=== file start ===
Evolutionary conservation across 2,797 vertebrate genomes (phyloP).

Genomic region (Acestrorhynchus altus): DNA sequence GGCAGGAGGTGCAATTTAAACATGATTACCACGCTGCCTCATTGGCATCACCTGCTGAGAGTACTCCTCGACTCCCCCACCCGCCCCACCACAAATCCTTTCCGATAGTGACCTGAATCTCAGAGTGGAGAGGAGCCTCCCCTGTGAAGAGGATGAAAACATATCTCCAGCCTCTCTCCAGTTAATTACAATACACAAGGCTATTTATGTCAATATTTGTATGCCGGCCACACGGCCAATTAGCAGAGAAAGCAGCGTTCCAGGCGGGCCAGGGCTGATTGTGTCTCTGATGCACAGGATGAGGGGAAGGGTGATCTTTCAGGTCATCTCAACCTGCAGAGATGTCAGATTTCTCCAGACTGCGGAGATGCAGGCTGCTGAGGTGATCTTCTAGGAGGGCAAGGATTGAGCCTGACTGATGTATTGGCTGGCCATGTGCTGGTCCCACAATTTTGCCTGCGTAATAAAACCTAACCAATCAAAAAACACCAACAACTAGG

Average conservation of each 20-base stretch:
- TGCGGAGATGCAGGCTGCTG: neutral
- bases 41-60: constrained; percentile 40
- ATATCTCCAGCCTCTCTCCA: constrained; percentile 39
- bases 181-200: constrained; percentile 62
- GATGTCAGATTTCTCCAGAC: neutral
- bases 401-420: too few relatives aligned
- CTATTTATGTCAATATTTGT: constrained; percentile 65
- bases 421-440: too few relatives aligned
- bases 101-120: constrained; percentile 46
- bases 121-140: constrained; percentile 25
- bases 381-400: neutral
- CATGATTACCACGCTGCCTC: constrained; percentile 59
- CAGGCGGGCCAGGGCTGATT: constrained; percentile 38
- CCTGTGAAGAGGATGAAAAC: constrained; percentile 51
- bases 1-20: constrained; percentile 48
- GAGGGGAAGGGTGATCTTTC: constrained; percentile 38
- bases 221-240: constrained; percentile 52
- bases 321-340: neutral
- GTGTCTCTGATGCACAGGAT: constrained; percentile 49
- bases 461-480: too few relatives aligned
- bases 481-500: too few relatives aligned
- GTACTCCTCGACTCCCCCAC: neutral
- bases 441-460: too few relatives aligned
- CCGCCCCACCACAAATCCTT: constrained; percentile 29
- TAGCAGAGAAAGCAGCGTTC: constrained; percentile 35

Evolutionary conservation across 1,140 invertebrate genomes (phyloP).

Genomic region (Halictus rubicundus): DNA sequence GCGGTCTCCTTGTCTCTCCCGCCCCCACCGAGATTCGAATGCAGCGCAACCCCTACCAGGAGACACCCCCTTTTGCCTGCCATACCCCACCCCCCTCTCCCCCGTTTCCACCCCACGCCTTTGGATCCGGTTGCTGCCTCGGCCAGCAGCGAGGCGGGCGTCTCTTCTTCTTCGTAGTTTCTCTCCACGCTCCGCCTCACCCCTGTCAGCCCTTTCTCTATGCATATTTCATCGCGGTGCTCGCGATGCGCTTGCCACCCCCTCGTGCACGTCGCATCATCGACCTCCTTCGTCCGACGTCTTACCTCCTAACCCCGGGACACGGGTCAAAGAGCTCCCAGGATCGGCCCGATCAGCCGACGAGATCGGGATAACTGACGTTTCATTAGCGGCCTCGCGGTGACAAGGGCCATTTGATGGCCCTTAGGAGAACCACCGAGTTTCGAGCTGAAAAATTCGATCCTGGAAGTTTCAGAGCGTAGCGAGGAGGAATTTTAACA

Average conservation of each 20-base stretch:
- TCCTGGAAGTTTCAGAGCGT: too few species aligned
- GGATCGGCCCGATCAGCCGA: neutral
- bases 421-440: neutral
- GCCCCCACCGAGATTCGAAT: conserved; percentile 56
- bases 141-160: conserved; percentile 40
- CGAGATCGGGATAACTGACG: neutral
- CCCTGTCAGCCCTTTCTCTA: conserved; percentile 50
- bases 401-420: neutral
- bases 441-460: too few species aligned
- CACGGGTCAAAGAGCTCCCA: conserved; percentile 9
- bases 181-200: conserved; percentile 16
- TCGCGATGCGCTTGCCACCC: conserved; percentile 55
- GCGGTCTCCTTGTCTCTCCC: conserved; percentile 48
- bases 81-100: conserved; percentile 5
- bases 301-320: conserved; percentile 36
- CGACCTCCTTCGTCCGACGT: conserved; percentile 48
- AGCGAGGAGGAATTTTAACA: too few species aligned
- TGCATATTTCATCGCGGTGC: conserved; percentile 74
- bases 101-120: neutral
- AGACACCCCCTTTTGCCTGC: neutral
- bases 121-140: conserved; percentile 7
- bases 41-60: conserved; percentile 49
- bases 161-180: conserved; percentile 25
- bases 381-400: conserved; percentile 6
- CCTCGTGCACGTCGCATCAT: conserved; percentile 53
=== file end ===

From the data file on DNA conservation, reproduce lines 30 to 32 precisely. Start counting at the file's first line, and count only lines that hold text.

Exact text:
Genomic region (Halictus rubicundus): DNA sequence GCGGTCTCCTTGTCTCTCCCGCCCCCACCGAGATTCGAATGCAGCGCAACCCCTACCAGGAGACACCCCCTTTTGCCTGCCATACCCCACCCCCCTCTCCCCCGTTTCCACCCCACGCCTTTGGATCCGGTTGCTGCCTCGGCCAGCAGCGAGGCGGGCGTCTCTTCTTCTTCGTAGTTTCTCTCCACGCTCCGCCTCACCCCTGTCAGCCCTTTCTCTATGCATATTTCATCGCGGTGCTCGCGATGCGCTTGCCACCCCCTCGTGCACGTCGCATCATCGACCTCCTTCGTCCGACGTCTTACCTCCTAACCCCGGGACACGGGTCAAAGAGCTCCCAGGATCGGCCCGATCAGCCGACGAGATCGGGATAACTGACGTTTCATTAGCGGCCTCGCGGTGACAAGGGCCATTTGATGGCCCTTAGGAGAACCACCGAGTTTCGAGCTGAAAAATTCGATCCTGGAAGTTTCAGAGCGTAGCGAGGAGGAATTTTAACA

Average conservation of each 20-base stretch:
- TCCTGGAAGTTTCAGAGCGT: too few species aligned